The common garden snail — scientific name helix aspersa — is known for several things. One, it has a hard shell. Two, it leaves behind a trail of mucus as it moves. And three, it’s slow. Its top speed? A staggering 1.3 centimeters per second.
In comparison, IZOD IndyCar Series machines can cover the length of a football field (120 yards) per second.
But what would happen if a very slow snail suddenly became a very fast one? Let’s say, fast enough to contend for the Borg-Warner Trophy?
Next year, we’ll get to find out. Dreamworks Animation recently revealed its Summer 2013 offering, Turbo, a story about a racing-addicted snail that decides to pursue his dream of becoming an Indianapolis 500 champion when an accident leaves him blessed with the one thing his real-life counterparts can never hope to have: Lots and lots of speed.
As soon as word got out about the film, I wondered if INDYCAR CEO Randy Bernard was already wheeling and dealing to get some sort of partnership going between the series and the movie. Well, it turns out he and Dreamworks leader Jeffrey Katzenberg had been working on such matters for the last two years.
“The Indianapolis 500 is a one-of-a-kind live event that has fascinated people of all ages for many, many years and Turbo is a character whose biggest ambition is to add his name to its list of international champions,” said Katzenberg in a joint press release. “DreamWorks Animation’s alliance with the INDYCAR team represents an authentic tie-in between a real-life race and an imagined adventure that is certain to culminate in a thrilling ride for the whole family next summer.”
INDYCAR’s involvement in the movie — which will feature the voice talents of superstars like Ryan Reynolds (“Green Lantern,” “Van Wilder”), Samuel L. Jackson (“Pulp Fiction,” the Star Wars prequels) and Michelle Rodriguez (“The Fast and the Furious,” ABC’s “Lost”) — appears set to go beyond the expected (i.e. cameo roles for series drivers, INDYCAR and Indy 500 branding, a CGI’ed version of the Indianapolis Motor Speedway).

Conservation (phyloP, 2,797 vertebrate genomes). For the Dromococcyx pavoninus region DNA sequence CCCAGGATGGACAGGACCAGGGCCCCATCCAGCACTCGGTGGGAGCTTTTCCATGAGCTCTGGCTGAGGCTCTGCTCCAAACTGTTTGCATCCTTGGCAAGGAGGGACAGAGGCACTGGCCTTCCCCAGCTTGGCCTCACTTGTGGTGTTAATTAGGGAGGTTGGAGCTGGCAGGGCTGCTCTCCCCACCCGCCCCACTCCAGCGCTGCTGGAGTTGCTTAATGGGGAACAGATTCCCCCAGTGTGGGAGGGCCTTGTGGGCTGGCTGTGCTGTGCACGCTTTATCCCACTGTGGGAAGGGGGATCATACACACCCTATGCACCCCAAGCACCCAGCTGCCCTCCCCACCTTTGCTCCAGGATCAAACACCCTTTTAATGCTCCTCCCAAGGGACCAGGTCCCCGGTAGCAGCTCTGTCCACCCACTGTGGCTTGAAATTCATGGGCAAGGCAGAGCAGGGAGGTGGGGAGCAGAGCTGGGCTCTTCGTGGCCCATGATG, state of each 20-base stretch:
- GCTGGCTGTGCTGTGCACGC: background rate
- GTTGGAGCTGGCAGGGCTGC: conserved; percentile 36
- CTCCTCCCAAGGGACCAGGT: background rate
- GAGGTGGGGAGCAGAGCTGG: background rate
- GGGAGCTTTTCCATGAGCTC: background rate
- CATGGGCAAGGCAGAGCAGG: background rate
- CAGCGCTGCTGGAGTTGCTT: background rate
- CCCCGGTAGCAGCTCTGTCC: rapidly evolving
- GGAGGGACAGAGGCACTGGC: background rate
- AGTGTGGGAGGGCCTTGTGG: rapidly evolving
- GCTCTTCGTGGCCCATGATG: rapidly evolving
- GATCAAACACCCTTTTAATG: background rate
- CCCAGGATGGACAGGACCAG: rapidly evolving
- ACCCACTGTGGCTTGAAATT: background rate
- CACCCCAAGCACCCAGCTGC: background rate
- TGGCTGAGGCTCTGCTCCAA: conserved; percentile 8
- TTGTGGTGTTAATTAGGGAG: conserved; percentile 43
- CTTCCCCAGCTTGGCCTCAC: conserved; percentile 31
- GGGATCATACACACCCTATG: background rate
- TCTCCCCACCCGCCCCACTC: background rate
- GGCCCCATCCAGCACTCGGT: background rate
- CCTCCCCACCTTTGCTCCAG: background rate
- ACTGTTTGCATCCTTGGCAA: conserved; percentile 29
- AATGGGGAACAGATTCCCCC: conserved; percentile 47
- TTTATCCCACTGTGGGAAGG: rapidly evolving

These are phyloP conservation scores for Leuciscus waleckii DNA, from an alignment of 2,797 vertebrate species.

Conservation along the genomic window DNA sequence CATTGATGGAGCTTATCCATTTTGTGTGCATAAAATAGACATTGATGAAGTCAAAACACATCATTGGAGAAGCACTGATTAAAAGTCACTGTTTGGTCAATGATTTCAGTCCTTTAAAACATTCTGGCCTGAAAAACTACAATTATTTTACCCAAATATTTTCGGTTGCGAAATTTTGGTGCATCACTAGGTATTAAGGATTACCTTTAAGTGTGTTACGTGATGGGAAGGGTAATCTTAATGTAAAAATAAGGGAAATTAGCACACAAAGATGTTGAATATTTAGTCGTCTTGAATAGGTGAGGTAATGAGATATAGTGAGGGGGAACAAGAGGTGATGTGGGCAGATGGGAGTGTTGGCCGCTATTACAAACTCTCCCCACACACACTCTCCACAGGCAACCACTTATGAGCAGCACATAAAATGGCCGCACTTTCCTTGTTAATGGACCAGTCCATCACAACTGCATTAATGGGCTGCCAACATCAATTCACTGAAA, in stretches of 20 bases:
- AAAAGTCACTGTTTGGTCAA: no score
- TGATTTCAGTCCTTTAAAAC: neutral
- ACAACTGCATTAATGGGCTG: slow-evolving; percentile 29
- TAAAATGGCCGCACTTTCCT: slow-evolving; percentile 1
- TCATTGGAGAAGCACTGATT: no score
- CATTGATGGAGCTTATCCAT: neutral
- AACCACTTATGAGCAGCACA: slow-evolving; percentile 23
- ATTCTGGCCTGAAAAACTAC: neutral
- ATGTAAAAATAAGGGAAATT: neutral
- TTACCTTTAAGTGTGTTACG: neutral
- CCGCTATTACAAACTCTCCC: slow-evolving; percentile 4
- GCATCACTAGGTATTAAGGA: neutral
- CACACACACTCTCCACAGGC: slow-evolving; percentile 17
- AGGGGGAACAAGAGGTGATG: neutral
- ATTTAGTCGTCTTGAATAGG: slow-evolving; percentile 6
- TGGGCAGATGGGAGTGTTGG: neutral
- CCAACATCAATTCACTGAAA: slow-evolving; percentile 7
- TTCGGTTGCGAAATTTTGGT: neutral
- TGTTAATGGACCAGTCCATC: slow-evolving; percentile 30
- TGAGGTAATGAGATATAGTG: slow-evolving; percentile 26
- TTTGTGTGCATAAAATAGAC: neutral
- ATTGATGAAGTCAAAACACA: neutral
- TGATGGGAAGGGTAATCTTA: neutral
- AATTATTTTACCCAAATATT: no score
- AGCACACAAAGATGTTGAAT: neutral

Four-time series champion Dario Franchitti has also been involved as a technical consultant, giving the Dreamworks team pointers on how to show the authenticity and drama of The Greatest Spectacle in Racing through the eyes of what will be its smallest competitor yet. In return for gaining the INDYCAR rights, Dreamworks is buying up an undisclosed amount of advertising on the series’ television broadcasts and at the track according to Bernard.
Considering that Dreamworks’ animated films have a habit of tagging nine figures at the box office, it appears that INDYCAR has a golden opportunity on its hands to expose themselves to a sizable audience and a younger audience in particular.
Turbo hits theatres on July 19, 2013. Start getting hyped up for the flick on its Facebook page.